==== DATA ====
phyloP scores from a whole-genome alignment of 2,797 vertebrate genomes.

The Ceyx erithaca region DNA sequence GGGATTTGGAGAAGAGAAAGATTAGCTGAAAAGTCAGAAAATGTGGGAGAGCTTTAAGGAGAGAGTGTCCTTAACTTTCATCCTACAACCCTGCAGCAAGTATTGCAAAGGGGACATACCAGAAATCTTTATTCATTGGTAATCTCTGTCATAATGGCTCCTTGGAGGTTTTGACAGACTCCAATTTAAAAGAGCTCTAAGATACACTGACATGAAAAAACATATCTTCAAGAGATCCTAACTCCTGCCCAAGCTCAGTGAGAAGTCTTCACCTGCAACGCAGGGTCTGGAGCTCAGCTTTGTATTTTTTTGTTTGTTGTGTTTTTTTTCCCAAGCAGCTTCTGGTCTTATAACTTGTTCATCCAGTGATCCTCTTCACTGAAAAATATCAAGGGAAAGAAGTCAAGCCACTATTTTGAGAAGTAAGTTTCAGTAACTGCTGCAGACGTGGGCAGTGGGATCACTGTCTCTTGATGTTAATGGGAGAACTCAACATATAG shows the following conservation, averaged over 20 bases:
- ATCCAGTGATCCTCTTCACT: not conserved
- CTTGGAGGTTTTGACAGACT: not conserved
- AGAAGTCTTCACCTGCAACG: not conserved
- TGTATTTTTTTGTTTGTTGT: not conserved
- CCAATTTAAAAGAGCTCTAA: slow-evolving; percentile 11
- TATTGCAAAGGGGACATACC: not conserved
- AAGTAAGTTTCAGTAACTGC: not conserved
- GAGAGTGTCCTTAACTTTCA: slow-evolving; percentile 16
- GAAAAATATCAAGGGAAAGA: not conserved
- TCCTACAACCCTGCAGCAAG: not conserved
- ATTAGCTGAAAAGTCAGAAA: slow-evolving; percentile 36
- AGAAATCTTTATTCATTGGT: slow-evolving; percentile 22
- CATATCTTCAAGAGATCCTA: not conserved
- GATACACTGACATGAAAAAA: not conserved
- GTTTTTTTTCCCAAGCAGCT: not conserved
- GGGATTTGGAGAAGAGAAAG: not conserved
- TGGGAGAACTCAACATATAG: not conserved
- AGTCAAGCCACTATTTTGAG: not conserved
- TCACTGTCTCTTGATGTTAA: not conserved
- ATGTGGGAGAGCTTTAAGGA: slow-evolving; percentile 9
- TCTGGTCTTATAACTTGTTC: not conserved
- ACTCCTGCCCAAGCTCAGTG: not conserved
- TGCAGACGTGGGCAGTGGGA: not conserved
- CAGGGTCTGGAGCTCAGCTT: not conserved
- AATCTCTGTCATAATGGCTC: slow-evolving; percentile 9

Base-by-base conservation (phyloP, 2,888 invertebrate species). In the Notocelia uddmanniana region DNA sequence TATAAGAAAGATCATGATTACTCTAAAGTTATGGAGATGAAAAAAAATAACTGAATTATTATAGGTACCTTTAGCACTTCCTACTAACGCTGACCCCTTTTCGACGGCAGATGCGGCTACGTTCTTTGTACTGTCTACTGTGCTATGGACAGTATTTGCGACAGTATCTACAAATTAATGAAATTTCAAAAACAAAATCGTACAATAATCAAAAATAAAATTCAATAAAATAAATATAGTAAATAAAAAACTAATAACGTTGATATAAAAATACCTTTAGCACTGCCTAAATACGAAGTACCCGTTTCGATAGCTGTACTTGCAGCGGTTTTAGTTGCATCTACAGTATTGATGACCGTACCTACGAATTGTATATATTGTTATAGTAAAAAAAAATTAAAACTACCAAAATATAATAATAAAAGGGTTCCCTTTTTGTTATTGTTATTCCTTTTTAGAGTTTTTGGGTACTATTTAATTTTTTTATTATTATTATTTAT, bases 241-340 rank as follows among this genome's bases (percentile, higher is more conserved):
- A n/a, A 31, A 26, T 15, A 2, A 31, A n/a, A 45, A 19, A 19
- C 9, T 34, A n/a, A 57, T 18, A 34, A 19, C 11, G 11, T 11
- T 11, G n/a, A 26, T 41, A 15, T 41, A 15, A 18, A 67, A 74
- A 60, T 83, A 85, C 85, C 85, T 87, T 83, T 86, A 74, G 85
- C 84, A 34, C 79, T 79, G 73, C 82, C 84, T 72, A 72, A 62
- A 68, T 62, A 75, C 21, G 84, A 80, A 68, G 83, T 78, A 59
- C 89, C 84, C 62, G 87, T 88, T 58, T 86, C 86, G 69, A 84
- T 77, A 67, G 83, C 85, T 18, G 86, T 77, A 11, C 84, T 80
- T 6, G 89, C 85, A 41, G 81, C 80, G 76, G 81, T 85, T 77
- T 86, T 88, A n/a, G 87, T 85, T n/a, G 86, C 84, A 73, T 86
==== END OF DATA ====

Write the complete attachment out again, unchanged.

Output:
phyloP scores from a whole-genome alignment of 2,797 vertebrate genomes.

The Ceyx erithaca region DNA sequence GGGATTTGGAGAAGAGAAAGATTAGCTGAAAAGTCAGAAAATGTGGGAGAGCTTTAAGGAGAGAGTGTCCTTAACTTTCATCCTACAACCCTGCAGCAAGTATTGCAAAGGGGACATACCAGAAATCTTTATTCATTGGTAATCTCTGTCATAATGGCTCCTTGGAGGTTTTGACAGACTCCAATTTAAAAGAGCTCTAAGATACACTGACATGAAAAAACATATCTTCAAGAGATCCTAACTCCTGCCCAAGCTCAGTGAGAAGTCTTCACCTGCAACGCAGGGTCTGGAGCTCAGCTTTGTATTTTTTTGTTTGTTGTGTTTTTTTTCCCAAGCAGCTTCTGGTCTTATAACTTGTTCATCCAGTGATCCTCTTCACTGAAAAATATCAAGGGAAAGAAGTCAAGCCACTATTTTGAGAAGTAAGTTTCAGTAACTGCTGCAGACGTGGGCAGTGGGATCACTGTCTCTTGATGTTAATGGGAGAACTCAACATATAG shows the following conservation, averaged over 20 bases:
- ATCCAGTGATCCTCTTCACT: not conserved
- CTTGGAGGTTTTGACAGACT: not conserved
- AGAAGTCTTCACCTGCAACG: not conserved
- TGTATTTTTTTGTTTGTTGT: not conserved
- CCAATTTAAAAGAGCTCTAA: slow-evolving; percentile 11
- TATTGCAAAGGGGACATACC: not conserved
- AAGTAAGTTTCAGTAACTGC: not conserved
- GAGAGTGTCCTTAACTTTCA: slow-evolving; percentile 16
- GAAAAATATCAAGGGAAAGA: not conserved
- TCCTACAACCCTGCAGCAAG: not conserved
- ATTAGCTGAAAAGTCAGAAA: slow-evolving; percentile 36
- AGAAATCTTTATTCATTGGT: slow-evolving; percentile 22
- CATATCTTCAAGAGATCCTA: not conserved
- GATACACTGACATGAAAAAA: not conserved
- GTTTTTTTTCCCAAGCAGCT: not conserved
- GGGATTTGGAGAAGAGAAAG: not conserved
- TGGGAGAACTCAACATATAG: not conserved
- AGTCAAGCCACTATTTTGAG: not conserved
- TCACTGTCTCTTGATGTTAA: not conserved
- ATGTGGGAGAGCTTTAAGGA: slow-evolving; percentile 9
- TCTGGTCTTATAACTTGTTC: not conserved
- ACTCCTGCCCAAGCTCAGTG: not conserved
- TGCAGACGTGGGCAGTGGGA: not conserved
- CAGGGTCTGGAGCTCAGCTT: not conserved
- AATCTCTGTCATAATGGCTC: slow-evolving; percentile 9

Base-by-base conservation (phyloP, 2,888 invertebrate species). In the Notocelia uddmanniana region DNA sequence TATAAGAAAGATCATGATTACTCTAAAGTTATGGAGATGAAAAAAAATAACTGAATTATTATAGGTACCTTTAGCACTTCCTACTAACGCTGACCCCTTTTCGACGGCAGATGCGGCTACGTTCTTTGTACTGTCTACTGTGCTATGGACAGTATTTGCGACAGTATCTACAAATTAATGAAATTTCAAAAACAAAATCGTACAATAATCAAAAATAAAATTCAATAAAATAAATATAGTAAATAAAAAACTAATAACGTTGATATAAAAATACCTTTAGCACTGCCTAAATACGAAGTACCCGTTTCGATAGCTGTACTTGCAGCGGTTTTAGTTGCATCTACAGTATTGATGACCGTACCTACGAATTGTATATATTGTTATAGTAAAAAAAAATTAAAACTACCAAAATATAATAATAAAAGGGTTCCCTTTTTGTTATTGTTATTCCTTTTTAGAGTTTTTGGGTACTATTTAATTTTTTTATTATTATTATTTAT, bases 241-340 rank as follows among this genome's bases (percentile, higher is more conserved):
- A n/a, A 31, A 26, T 15, A 2, A 31, A n/a, A 45, A 19, A 19
- C 9, T 34, A n/a, A 57, T 18, A 34, A 19, C 11, G 11, T 11
- T 11, G n/a, A 26, T 41, A 15, T 41, A 15, A 18, A 67, A 74
- A 60, T 83, A 85, C 85, C 85, T 87, T 83, T 86, A 74, G 85
- C 84, A 34, C 79, T 79, G 73, C 82, C 84, T 72, A 72, A 62
- A 68, T 62, A 75, C 21, G 84, A 80, A 68, G 83, T 78, A 59
- C 89, C 84, C 62, G 87, T 88, T 58, T 86, C 86, G 69, A 84
- T 77, A 67, G 83, C 85, T 18, G 86, T 77, A 11, C 84, T 80
- T 6, G 89, C 85, A 41, G 81, C 80, G 76, G 81, T 85, T 77
- T 86, T 88, A n/a, G 87, T 85, T n/a, G 86, C 84, A 73, T 86